Hospice launches new clinics to bring care closer to communities

January 24, 2018

Source: ehospice

Follow this link for  fulltext 

Date of publication: January 2018

Publication type: News Item

In a nutshell: Birmingham St Mary’s Hospice has launched two new satellite clinics to ensure more people living across Birmingham have access to crucial hospice care. The satellite clinics are based in established medical centres and are part of a new approach to hospice care, aimed at improving accessibility, reach and choice for individuals and their families, loved ones and carers.

Length of publication: 1 page



Volunteer navigation partnerships: Piloting a compassionate community approach to early palliative care

July 17, 2017

Source: BMC Palliative Care 2017 17:2

Follow this link for fulltext

Date of publication: July 2017

Publication type:  Journal Article

In a nutshell: A compassionate community approach to palliative care provides important rationale for building community-based hospice volunteer capacity. The goal of the project was to improve quality of life by developing independence, engagement, and community connections.

Length of publication: 11 pages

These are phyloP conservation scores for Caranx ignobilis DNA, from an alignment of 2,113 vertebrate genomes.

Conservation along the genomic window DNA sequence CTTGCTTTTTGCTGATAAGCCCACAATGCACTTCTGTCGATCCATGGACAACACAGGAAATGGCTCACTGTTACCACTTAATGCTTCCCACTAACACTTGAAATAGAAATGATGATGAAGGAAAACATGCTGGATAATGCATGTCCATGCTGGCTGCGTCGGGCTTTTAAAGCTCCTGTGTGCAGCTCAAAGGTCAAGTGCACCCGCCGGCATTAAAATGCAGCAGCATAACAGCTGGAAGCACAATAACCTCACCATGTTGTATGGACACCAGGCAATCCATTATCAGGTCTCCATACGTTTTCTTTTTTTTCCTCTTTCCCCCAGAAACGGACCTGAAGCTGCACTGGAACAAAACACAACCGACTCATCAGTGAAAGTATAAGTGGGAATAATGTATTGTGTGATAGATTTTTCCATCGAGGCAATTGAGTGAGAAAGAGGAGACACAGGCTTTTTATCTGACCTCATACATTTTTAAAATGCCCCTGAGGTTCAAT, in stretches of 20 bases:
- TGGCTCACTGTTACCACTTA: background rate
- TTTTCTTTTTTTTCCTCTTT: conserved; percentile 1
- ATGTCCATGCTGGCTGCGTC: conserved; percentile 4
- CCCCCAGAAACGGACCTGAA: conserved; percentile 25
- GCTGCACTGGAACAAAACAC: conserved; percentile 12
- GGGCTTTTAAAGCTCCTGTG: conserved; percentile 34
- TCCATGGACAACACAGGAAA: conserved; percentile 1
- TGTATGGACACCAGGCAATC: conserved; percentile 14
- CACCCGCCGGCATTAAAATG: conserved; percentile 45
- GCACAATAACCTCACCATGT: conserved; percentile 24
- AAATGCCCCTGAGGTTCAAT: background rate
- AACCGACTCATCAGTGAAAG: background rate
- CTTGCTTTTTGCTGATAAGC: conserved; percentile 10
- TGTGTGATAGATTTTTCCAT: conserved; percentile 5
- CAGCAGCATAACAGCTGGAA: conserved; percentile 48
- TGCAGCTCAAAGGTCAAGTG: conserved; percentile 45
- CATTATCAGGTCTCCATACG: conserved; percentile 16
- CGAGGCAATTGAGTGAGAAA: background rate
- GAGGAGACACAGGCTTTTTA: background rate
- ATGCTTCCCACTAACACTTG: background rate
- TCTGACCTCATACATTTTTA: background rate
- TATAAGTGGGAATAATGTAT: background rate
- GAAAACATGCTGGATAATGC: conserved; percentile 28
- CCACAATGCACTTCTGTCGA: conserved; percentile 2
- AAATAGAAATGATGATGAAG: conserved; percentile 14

Using telehealth to support end of life care in the community: a feasibility study

November 28, 2016

Source: BMC Palliative Care 2016; 15 (94)

Follow this link for fulltext

Date of publication: November 2016

Publication type: Journal Article

In a nutshell: The study assesses the feasibility of a telehealth-based model of service provision for community based palliative care patients, carers and clinicians. The trial shows that patients and carers can manage the technology and provide data that would otherwise not be available to the palliative care service.

Length of publication: 7 pages

Hospice to home: a patient-centric multi-professional community approach

July 9, 2015

Source: International Journal of Palliative Nursing 2015 v.21(5) p245-50

Follow this link for the abstract

Date of publication: May 2015

Publication type: Article

In a nutshell: This article describes how one hospice developed a model of care working in partnership with statutory services that provided patient-centred care, achieved preferences and prevented unnecessary admissions into hospital. It describes each element of the model and how they work seamlessly together. The evaluation of the model suggests that maximal impact can be gained by focusing service development on expanding and improving care at home. Preventing unnecessary hospital admissions, while simultaneously improving the quality of care, remains the fundamental driver for high-quality end-of-life care.

Length of publication: 6 pages

Some important notes: This article is available in full text to all NHS Staff using Athens, for more information about accessing full text follow this link to find your local NHS Library